Johnny Miller suggests Tiger Woods take a knee during Presidents Cup

Andy Lyons

Tiger Woods toughed out sketchy conditions and a bad back to wrap up Fred Couples’ third consecutive -- and last -- Presidents Cup.

Tiger Woods’ nagging back pain kicked up again Sunday during his Presidents Cup-winning singles match with Richard Sterne and it’s a good thing for captain Fred Couples that Johnny Miller was not quarterbacking America’s team.

Woods, who has battled a bad back since August, gasped, "Ah!" and grabbed at the pain after slicing his approach shot to the par-5 15th with the ball above his feet from the left side of the fairway. Grimacing as he walked gingerly toward the green, Woods had, prior to the stroke with a fairway metal, bent over and tended to what appeared to be tightness somewhere in his spine.

Which prompted NBC’s Johnny Miller to pull a John Madden and propose that Woods take a knee in his match with the Internationals’ Richard Sterne.

"You know, I’ve had a bad back," proclaimed Dr. Miller, who, as is his habit, interjected himself into the current competition, "and I won’t even hit an uphill shot when my back’s bad because you torque up ... and it just torques that L5 [lower back disk] on the right side."

Miller’s head-scratching remark brought to mind Madden’s debunked analysis, shared during Super Bowl XXXVI, that Patriots QB Tom Brady should have settled for a tie with the St. Louis Rams in regulation and gone for a W in overtime. In that long-ago situation, Brady, instead, led his pack of underdogs into field goal range, Adam Vinatieri split the uprights, and the Pats earned their first-ever Lombardi Trophy.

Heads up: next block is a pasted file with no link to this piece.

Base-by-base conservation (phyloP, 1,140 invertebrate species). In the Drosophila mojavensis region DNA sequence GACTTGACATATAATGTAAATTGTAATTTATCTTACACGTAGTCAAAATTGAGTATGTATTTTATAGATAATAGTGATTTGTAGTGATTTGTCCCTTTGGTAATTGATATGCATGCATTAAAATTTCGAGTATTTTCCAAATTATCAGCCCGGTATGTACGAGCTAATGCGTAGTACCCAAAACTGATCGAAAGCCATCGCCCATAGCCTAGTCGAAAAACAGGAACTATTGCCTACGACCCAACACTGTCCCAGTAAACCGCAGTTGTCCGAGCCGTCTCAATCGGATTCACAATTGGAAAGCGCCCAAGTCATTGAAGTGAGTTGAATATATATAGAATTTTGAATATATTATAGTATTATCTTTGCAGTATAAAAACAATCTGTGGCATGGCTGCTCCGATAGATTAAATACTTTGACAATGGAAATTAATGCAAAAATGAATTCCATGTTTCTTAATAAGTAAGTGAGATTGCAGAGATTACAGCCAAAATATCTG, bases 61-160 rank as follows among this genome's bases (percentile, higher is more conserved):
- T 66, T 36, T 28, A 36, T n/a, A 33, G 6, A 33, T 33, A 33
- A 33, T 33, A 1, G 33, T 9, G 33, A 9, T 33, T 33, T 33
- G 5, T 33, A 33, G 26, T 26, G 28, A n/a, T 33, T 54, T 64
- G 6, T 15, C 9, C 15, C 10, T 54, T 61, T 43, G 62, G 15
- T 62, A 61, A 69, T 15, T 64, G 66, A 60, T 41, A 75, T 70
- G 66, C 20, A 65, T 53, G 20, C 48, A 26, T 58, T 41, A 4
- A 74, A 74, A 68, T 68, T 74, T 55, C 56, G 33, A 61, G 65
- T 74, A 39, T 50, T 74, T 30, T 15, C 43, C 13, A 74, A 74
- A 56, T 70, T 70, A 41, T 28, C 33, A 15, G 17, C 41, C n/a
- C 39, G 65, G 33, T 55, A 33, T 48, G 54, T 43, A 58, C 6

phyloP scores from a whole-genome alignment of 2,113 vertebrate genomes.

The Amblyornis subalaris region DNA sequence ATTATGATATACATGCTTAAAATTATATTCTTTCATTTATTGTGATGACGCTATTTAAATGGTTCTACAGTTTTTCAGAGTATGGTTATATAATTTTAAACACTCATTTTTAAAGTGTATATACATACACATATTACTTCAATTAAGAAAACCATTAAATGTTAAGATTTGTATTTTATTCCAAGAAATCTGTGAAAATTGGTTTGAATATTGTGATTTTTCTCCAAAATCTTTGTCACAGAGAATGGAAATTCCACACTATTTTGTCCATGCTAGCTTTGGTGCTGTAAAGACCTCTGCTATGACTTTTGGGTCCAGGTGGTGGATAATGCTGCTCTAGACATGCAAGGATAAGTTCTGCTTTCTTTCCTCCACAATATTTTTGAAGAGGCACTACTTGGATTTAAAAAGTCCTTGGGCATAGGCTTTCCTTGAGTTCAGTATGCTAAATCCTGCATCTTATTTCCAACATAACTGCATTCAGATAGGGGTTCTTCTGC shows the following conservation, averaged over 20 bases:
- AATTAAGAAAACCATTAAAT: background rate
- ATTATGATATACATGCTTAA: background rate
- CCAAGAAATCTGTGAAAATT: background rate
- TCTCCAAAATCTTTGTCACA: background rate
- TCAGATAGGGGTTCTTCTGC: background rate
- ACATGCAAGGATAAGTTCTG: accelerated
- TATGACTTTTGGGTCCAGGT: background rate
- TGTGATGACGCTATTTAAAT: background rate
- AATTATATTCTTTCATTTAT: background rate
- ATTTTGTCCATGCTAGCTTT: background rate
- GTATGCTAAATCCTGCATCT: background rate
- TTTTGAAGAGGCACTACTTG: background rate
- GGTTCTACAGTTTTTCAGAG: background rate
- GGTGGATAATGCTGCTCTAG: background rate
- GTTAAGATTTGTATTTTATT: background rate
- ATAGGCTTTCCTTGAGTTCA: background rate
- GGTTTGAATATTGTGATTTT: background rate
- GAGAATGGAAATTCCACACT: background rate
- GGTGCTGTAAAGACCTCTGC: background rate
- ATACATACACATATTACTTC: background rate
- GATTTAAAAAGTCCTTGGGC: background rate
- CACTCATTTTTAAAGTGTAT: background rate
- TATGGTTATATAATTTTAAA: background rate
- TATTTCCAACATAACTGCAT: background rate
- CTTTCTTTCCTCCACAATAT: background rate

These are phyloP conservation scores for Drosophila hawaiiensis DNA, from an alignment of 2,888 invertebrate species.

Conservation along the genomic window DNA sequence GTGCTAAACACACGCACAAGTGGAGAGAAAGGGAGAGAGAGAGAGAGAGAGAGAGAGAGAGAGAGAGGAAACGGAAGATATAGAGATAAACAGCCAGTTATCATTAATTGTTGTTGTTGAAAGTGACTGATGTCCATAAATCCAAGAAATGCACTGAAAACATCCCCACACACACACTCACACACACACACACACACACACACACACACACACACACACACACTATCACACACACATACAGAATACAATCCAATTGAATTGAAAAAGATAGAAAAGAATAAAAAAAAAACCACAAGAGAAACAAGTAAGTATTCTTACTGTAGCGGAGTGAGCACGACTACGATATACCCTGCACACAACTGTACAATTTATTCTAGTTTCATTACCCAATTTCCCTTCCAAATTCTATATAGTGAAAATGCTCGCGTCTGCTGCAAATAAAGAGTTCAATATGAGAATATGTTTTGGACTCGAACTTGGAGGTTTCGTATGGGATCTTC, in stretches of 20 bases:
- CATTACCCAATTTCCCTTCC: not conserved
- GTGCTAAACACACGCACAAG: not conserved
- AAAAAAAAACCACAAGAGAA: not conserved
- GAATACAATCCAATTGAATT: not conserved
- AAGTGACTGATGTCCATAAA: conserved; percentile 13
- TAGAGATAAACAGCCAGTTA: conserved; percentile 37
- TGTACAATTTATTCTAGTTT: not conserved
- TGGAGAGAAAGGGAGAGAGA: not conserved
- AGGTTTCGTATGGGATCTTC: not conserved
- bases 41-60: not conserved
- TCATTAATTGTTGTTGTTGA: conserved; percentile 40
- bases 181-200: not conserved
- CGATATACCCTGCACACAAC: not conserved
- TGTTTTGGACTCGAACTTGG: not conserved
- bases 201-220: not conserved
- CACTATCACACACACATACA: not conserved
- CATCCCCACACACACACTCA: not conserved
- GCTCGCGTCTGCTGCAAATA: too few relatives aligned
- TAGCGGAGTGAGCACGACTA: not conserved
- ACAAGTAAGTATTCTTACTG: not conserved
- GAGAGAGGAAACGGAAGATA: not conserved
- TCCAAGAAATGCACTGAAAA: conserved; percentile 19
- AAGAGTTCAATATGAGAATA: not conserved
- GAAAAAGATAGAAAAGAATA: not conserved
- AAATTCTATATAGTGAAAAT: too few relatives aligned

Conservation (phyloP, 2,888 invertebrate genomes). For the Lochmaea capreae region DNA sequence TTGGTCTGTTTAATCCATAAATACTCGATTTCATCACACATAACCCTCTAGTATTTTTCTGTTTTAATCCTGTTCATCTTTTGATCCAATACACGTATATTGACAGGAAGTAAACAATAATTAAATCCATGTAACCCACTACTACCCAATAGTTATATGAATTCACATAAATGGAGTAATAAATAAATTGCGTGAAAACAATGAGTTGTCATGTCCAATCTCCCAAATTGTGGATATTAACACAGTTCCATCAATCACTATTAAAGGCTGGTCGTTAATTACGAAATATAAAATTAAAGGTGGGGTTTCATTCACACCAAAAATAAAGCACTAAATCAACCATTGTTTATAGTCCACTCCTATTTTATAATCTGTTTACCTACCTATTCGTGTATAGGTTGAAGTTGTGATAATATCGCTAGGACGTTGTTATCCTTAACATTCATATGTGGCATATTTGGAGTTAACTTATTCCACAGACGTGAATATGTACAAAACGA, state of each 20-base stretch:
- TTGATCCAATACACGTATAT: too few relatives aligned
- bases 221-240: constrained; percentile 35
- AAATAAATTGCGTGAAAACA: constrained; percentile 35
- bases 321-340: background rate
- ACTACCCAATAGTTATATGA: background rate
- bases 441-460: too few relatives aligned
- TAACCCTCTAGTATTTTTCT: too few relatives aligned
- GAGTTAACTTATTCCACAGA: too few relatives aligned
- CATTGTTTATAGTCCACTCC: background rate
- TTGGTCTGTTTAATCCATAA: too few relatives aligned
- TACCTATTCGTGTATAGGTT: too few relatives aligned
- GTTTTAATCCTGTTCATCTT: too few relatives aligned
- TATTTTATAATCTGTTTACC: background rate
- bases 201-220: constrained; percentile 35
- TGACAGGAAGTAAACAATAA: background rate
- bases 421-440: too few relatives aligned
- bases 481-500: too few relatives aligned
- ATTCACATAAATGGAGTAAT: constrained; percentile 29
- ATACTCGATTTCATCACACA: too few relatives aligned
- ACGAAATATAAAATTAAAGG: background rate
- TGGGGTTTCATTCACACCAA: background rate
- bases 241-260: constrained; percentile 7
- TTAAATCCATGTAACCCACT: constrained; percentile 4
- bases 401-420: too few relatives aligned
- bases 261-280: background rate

Woods, of course, was in the lineup for the American juggernaut, which entered Sunday’s singles with a decisive 14-8 advantage in points over golf’s top non-European players. Winning four matches to retain bragging rights for the eighth time in the 10 Presidents Cup contests seemed a foregone conclusion.

Yet, despite hoops legend Michael Jordan cheering Couples’ corps on from the sidelines, capturing those remaining points was no slam-dunk. Nick Price’s Internationals grabbed six of the first nine matches and closed to within three points of the favored home team.

Woods, who could have packed it in, as Miller hinted he would have if faced with a painful shot, hung in there and delivered captain Couples’ third straight -- and final -- victory as skipper of the U.S. crew.

Woods, no doubt, was relieved to seal the deal without needing extra frames.

"It feels good. It was a team effort this whole week," he told NBC after Sterne, who came up short with a 50-foot birdie putt on the 18th, conceded Tiger’s tap-in for a halve and the win. "We really played well, and gave ourselves a really nice lead going into the singles, and it was a tough day, tough conditions, rain, wind. It was tough all around."

It was only fitting that Woods clinched the title for Couples, who said afterward that he had coached his last Presidents Cup team ("A three-peat’s good enough for me," he averred). Tiger chalked up the win for his friend Fred despite making no birdies on the back nine and with an aching back that had him wincing and leaning against a tree for relief.

"Yeah, it [his back] acted up on 14 coming in and from 14 on it just kept getting worse and worse," Woods said. "It’s a little tight."

Tight or not, Couples was pleased to have Woods sew things up at Jack Nicklaus' Muirfield Village.

"Three years in a row I’ve won -- or three times in a row -- and Tiger’s won the last point," Couples said. "So that’s pretty cool."

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